Near the Wentworth Mine there was a beautiful waterfall which I always admired.

I still smile when I remember conducting an Election Booth about 50 years ago. On placing on the wall some returns which read Poland 19 Moss 1, some miners who came to have a look asked, "Who was the sod who voted for Moss?", I said that I did and they let it pass as a joke, so I was still their storekeeper.

I was the first contractor to carry the mail from Hikutaia to Whangamata every Friday. It worked in with my delivery of groceries and the return trip for packing gum. I had five private bags to deliver on the way and I must say those people were very kind and would be disappointed if I didn't partake of their hospitality. I often took some heavy parcels for the fishermen and could charge for any over seven pounds, but I never did. I was well rewarded with a few good live crayfish which meant a crayfish supper at Lowry's on a Friday night.

One sad event happened at Maratoto to a Mr. Jack Paddy, a fine robust man about 6 ft. tall. He was troubled with fleas in his bunk so sprinkled it liberally with cyanide. The miners returning from day shift missed him as he should have gone on afternoon shift. They found him dead in his bed. Another sad occurrence happened in connection with the same hut, which was on a little flat near a small stream. There was a cloud burst upstream and the resulting flood caught a man asleep in the hut, washing it away and carrying him to his doom.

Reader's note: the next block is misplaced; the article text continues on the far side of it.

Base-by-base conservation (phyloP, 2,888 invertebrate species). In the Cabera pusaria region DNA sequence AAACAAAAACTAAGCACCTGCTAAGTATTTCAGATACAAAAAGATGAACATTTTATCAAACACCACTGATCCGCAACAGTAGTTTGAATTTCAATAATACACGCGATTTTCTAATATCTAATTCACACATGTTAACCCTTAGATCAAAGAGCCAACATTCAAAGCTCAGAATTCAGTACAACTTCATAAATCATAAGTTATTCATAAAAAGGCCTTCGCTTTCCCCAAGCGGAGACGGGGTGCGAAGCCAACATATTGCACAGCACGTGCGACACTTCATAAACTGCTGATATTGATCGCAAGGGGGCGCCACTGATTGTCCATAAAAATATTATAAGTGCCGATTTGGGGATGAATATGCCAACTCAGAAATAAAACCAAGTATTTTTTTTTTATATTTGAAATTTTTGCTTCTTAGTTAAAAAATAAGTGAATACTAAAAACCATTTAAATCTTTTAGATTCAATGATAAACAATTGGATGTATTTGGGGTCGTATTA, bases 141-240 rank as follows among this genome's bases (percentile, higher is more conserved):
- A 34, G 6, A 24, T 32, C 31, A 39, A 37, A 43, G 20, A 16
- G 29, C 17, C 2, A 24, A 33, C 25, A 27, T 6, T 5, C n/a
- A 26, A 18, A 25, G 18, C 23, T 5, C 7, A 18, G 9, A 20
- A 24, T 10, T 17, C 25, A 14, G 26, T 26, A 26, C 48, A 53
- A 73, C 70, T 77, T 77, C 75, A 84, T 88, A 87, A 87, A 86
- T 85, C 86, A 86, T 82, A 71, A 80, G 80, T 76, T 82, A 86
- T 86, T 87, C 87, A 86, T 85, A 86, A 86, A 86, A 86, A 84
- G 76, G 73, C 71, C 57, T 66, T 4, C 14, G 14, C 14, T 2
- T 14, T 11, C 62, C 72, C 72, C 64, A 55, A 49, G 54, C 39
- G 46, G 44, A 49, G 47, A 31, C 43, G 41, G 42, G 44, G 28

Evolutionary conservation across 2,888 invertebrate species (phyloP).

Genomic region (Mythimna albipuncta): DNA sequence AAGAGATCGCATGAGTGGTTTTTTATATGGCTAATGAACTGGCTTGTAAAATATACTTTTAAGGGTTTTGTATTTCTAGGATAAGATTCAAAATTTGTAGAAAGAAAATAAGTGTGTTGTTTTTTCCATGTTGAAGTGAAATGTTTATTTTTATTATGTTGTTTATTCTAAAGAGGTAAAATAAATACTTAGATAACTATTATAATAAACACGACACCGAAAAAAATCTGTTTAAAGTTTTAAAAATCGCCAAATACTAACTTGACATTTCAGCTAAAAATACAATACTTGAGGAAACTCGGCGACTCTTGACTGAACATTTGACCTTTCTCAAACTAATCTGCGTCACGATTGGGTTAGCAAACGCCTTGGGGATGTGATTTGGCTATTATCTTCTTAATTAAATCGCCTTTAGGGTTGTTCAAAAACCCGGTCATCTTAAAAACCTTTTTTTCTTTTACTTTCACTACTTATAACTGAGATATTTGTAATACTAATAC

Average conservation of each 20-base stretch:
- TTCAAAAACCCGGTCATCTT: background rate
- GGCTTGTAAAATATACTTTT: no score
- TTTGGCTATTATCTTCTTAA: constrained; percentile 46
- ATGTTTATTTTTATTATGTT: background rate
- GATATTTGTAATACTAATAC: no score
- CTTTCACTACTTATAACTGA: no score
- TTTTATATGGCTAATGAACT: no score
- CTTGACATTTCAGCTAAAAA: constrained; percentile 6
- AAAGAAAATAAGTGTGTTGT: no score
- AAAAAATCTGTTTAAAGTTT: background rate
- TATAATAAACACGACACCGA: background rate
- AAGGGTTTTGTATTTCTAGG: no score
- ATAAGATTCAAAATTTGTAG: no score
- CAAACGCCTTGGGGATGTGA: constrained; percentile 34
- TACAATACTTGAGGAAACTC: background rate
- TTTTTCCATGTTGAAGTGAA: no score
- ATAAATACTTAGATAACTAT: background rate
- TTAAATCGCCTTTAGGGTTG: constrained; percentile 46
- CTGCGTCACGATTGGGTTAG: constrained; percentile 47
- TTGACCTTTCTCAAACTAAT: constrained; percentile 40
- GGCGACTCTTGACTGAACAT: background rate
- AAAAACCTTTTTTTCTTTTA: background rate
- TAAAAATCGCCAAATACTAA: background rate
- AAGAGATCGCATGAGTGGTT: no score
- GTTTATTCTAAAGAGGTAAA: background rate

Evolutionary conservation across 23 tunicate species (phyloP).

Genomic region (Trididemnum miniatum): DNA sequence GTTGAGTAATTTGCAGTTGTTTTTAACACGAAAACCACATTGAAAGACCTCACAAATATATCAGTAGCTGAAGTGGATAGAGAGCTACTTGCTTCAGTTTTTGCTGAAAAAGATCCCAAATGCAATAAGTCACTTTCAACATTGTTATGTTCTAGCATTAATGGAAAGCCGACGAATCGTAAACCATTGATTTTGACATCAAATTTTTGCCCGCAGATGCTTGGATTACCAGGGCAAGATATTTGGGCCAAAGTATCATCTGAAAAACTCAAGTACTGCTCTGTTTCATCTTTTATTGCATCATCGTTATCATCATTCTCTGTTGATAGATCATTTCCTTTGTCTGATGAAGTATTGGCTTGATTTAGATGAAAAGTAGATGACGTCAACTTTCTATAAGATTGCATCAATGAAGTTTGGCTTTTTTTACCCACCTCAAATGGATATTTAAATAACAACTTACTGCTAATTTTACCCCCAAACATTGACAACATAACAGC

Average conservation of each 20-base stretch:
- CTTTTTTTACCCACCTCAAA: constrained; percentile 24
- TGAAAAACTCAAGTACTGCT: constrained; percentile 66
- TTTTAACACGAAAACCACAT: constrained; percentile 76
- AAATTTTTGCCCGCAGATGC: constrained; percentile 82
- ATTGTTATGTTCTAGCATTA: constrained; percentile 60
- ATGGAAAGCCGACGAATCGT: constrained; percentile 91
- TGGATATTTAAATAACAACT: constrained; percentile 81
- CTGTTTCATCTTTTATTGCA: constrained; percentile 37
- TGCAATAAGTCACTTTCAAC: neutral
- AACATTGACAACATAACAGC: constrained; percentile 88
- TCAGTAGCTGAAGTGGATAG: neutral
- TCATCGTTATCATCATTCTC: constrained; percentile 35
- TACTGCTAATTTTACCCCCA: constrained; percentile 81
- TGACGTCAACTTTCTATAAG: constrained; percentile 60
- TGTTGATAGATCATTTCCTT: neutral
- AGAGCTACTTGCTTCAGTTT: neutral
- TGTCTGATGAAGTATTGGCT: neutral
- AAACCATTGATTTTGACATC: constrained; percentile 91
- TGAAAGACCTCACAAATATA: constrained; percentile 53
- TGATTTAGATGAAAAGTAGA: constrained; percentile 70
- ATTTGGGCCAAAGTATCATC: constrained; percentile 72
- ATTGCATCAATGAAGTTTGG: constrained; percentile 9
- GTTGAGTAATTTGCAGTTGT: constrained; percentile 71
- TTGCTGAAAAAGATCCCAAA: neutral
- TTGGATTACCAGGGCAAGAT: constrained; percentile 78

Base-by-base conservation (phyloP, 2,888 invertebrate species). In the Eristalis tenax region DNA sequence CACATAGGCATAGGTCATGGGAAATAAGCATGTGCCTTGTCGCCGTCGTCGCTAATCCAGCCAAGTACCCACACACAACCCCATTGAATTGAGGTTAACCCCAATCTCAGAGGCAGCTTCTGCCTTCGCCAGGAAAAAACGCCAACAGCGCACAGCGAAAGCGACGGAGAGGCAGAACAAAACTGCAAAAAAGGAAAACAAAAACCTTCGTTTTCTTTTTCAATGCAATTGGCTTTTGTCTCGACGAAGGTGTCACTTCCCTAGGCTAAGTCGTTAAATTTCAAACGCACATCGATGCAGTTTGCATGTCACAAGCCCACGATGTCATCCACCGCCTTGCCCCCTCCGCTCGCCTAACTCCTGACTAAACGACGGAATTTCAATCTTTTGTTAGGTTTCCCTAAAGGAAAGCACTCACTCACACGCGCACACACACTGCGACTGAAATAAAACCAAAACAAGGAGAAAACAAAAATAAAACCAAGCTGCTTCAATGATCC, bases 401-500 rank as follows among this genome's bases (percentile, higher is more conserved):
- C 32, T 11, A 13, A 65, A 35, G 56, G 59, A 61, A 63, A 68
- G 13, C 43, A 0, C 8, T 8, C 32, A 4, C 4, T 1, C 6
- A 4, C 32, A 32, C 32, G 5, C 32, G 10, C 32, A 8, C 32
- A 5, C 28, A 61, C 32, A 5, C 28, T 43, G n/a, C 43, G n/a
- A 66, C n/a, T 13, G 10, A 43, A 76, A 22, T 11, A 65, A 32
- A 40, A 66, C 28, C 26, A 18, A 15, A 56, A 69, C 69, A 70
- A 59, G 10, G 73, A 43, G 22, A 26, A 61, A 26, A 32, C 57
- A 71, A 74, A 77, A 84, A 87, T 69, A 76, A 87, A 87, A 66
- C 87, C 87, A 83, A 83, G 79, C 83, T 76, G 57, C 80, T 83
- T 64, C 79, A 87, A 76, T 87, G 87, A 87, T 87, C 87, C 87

I had rather an odd experience when my father-in-law Mr. W. Forrest purchased the Phoenix Mining Plant many miles beyond Whangamata and Ohuia [Ohui? – E]. It took four men and a team of heavy horses to move the whole outfit to the nearest beach. One item was a flask of quicksilver which took me a full hour to find as it was planted about a chain from the building. We managed to dismantle most of the plant, but a gas engine over a ton weight had extra large fly wheels which we couldn't remove. We had to jack it up off a concrete block about 3 ft. high and get it on to the ground. I then got a nice straight kauri ricker and twitched it to the underpart, after which the team took it out easily on the fly wheels. We had to draw off the crankshaft. The whole thing looked like a gun carriage. The plant was to be picked up by a scow from Auckland and then sent by rail to Okahukura where Mr. Forrest had the contract of putting through the tunnel to Stratford. To our disappointment the scow missed the flask of quicksilver, and conrod and brass fittings. So my brother and I had an extra trip and were lucky to find them after half an hour digging in the sanddrift that had covered them. We spent that night at Whangamata as our pack horse was heavily loaded.

My family was intimately connected with St. Mary's Anglican Church which was built in Hikutaia in 1914. The late Mr. Bert Alley gave the section for it and my mother, who had been left a legacy by Mr. Alley's father, gave this money towards the building. The first two children baptised in the Church were the first daughter of one of my sisters (Mrs. Keeling) and the son of another (Mrs. Trembath). I had the honour to serve on the Vestry, to build the Communion Table and Prayer Desk, and to carve an eagle on the lectern.

Towards the end of the First World War I sold my business and took over my father's farm of 148 acres on the Maratoto Road. We dairy farmed there for about 18 years.